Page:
Recommit to Obama-era guidance on school discipline, suspensions and expulsions. Continued racial disparities in school discipline are unacceptable. Students of color are still disproportionately suspended and expelled for minor and subjective offenses, removing from learning opportunities and labeling them as problems.
Return to policies protecting college students from predatory loan practices, the victims of whom are too often veterans, first-generation college students, and students of color.
Reinvest in higher education and alleviate excessive student loan debt. While thought needs to go into the implementation of such a program, just think about the growth our economy could experience if, instead of making exorbitant student loan payments, people could put a down payment on a house, or buy a new car?
Work to find ways to keep our students and staff safe. School police with guns and more active shooter drills are not the way forward. This should include working to build warm and welcoming school climates, addressing bullying and taking mental health seriously.
Return to real protections for students with disabilities. Schools that receive public funding, including public charters, must like all other public schools, serve all students. Not providing services for students with disabilities, must end.
Return to policies where campus sexual assault is taken and dealt with seriously.
Recommit to a public education system that teaches and values more than just algebra and reading comprehension. Education is so much more than job training. If the January 6th insurrection at the Capital and the 2017 Charlottesville mob taught us anything, it should be the necessity and value of a liberal education. An education that teaches critical thinking, empathy, tolerance and the value of community.
This list is far from complete. More than anything, we need a Department of Education that values public education. There’s a lot of work to be done.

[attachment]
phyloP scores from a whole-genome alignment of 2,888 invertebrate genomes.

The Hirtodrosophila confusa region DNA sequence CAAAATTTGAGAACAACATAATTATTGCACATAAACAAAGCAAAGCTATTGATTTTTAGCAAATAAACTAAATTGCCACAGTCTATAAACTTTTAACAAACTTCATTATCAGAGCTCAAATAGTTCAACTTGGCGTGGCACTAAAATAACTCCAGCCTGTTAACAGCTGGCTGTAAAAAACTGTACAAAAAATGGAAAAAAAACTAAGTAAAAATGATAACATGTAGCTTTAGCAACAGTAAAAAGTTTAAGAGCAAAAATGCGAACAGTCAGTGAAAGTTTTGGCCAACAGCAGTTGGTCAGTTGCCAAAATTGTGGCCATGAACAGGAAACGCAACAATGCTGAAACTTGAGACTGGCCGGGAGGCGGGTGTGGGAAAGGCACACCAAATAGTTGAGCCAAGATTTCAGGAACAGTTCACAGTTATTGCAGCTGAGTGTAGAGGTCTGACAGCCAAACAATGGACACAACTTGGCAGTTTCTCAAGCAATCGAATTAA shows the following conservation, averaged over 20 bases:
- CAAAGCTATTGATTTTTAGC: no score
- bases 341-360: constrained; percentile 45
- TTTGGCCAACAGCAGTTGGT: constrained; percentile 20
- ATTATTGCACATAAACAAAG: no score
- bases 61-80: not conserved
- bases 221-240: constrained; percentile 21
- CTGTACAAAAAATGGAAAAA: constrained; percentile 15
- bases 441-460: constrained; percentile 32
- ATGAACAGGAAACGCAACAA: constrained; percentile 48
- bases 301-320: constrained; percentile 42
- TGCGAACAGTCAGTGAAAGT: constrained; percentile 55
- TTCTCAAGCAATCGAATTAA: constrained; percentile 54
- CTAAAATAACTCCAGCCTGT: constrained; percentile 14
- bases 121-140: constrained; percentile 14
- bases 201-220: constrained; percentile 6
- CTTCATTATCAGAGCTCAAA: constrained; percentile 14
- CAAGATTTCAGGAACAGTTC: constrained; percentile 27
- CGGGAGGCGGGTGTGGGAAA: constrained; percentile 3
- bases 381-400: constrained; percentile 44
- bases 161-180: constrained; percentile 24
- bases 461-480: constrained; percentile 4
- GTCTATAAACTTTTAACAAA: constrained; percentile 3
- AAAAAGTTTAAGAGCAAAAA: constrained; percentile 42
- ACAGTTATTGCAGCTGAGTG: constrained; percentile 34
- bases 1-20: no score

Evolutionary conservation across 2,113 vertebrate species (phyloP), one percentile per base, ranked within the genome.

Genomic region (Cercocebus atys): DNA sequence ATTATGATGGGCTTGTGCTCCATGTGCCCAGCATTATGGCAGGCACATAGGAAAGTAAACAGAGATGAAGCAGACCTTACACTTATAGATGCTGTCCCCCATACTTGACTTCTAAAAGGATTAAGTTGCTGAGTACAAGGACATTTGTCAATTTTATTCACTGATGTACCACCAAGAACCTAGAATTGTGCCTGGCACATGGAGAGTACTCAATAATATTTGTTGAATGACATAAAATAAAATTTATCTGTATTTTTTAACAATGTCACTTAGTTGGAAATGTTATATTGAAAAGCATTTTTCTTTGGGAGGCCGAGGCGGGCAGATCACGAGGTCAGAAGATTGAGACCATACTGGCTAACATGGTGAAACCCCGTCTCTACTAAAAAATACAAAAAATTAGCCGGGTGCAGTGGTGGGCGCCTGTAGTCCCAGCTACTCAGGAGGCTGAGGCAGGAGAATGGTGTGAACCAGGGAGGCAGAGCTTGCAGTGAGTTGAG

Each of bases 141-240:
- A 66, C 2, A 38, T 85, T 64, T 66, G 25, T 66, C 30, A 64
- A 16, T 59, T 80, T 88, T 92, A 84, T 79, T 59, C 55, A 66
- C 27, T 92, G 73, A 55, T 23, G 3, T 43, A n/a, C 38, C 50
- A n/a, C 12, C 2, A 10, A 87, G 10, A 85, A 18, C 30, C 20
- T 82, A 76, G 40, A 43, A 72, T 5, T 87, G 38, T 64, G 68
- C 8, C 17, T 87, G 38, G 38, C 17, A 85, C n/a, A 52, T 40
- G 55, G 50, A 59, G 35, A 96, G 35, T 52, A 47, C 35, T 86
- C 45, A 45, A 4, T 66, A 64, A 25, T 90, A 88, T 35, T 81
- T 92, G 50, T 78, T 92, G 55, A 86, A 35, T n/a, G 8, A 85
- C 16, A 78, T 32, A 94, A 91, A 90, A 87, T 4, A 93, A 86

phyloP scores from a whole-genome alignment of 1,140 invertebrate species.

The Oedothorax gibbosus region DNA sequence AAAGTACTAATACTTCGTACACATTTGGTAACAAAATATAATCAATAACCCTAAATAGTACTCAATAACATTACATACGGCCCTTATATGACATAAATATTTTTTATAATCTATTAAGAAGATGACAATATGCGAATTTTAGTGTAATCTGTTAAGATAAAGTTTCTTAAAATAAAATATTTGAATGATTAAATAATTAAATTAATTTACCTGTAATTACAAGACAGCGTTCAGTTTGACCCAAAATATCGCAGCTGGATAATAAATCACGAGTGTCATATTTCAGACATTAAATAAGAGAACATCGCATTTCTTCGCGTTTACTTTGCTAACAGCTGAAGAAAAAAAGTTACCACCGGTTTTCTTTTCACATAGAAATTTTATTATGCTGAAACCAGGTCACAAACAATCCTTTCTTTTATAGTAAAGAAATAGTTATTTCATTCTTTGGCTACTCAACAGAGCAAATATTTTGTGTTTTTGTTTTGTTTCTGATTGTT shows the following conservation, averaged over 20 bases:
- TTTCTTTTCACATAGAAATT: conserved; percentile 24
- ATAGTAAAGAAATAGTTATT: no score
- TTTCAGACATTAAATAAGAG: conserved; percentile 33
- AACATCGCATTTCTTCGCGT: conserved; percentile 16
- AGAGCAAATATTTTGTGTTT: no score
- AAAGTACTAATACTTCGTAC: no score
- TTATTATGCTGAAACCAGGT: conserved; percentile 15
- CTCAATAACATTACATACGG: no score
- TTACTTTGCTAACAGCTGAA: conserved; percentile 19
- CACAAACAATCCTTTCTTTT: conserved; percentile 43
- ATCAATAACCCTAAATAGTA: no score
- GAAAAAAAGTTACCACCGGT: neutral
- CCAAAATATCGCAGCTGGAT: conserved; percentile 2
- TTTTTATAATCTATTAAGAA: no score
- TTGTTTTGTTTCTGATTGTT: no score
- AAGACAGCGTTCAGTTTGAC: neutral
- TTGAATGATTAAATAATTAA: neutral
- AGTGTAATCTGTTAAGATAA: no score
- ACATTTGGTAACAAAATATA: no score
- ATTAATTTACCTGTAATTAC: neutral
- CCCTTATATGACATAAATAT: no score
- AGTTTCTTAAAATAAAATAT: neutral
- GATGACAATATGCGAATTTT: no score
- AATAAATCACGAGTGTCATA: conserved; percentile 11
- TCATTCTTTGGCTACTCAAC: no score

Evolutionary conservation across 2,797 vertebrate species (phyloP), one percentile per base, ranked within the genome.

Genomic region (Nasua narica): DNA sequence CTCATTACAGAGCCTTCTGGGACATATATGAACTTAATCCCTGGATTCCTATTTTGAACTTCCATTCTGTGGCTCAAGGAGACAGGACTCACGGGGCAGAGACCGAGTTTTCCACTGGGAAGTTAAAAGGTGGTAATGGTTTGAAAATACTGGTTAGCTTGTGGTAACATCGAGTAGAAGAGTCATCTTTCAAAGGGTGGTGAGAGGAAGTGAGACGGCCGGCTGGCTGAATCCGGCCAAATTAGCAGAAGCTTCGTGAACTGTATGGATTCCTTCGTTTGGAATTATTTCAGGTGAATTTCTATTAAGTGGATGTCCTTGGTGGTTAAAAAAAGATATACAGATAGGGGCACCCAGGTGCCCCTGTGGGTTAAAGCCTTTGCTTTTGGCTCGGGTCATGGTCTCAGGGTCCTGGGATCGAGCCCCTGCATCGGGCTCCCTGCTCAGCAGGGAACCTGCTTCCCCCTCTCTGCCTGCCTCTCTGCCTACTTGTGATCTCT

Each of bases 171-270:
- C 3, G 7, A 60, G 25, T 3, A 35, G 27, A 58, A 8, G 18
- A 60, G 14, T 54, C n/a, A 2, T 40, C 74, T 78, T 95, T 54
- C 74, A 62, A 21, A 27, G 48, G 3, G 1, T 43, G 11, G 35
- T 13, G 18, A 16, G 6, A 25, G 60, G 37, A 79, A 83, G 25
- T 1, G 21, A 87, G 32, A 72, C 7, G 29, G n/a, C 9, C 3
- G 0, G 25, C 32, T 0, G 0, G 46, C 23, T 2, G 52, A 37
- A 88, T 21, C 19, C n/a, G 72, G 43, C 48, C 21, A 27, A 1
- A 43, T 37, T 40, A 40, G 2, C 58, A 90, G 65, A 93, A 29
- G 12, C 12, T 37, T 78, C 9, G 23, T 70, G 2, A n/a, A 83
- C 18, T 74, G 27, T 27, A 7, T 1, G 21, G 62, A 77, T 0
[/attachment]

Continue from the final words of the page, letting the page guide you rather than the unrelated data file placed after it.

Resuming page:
Lisa S. Romero is an Associate Professor at the California State University Sacramento.
More than 70 years ago, Dr. Martin Luther King, Jr. then a student at Morehouse College, wrote about the purpose of education. His words have never been more relevant.
“To save man from the morass of propaganda, in my opinion, is one of the chief aims of education. Education must enable one to sift and weigh evidence, to discern the true from the false, the real from the unreal, and the facts from the fiction.“
Lisa S. Romero is an Associate Professor at the California State University Sacramento.
Amid all the excitement about the 2020 election, you might have missed a bit of news that has very broad consequences for our nation’s schools and students. In October, the Supreme Court allowed the Trump administration to halt the 2020 Census count. Its ruling effectively ended the count of what is supposed to be every person in the nation. This is not trivial because it means that some people, in some states, were less likely to be counted than others. Undercounting has very real implications for funding for schools and students, and for reapportionment and the electoral college.
Undercounting: Who’s Likely to be Undercounted and Why?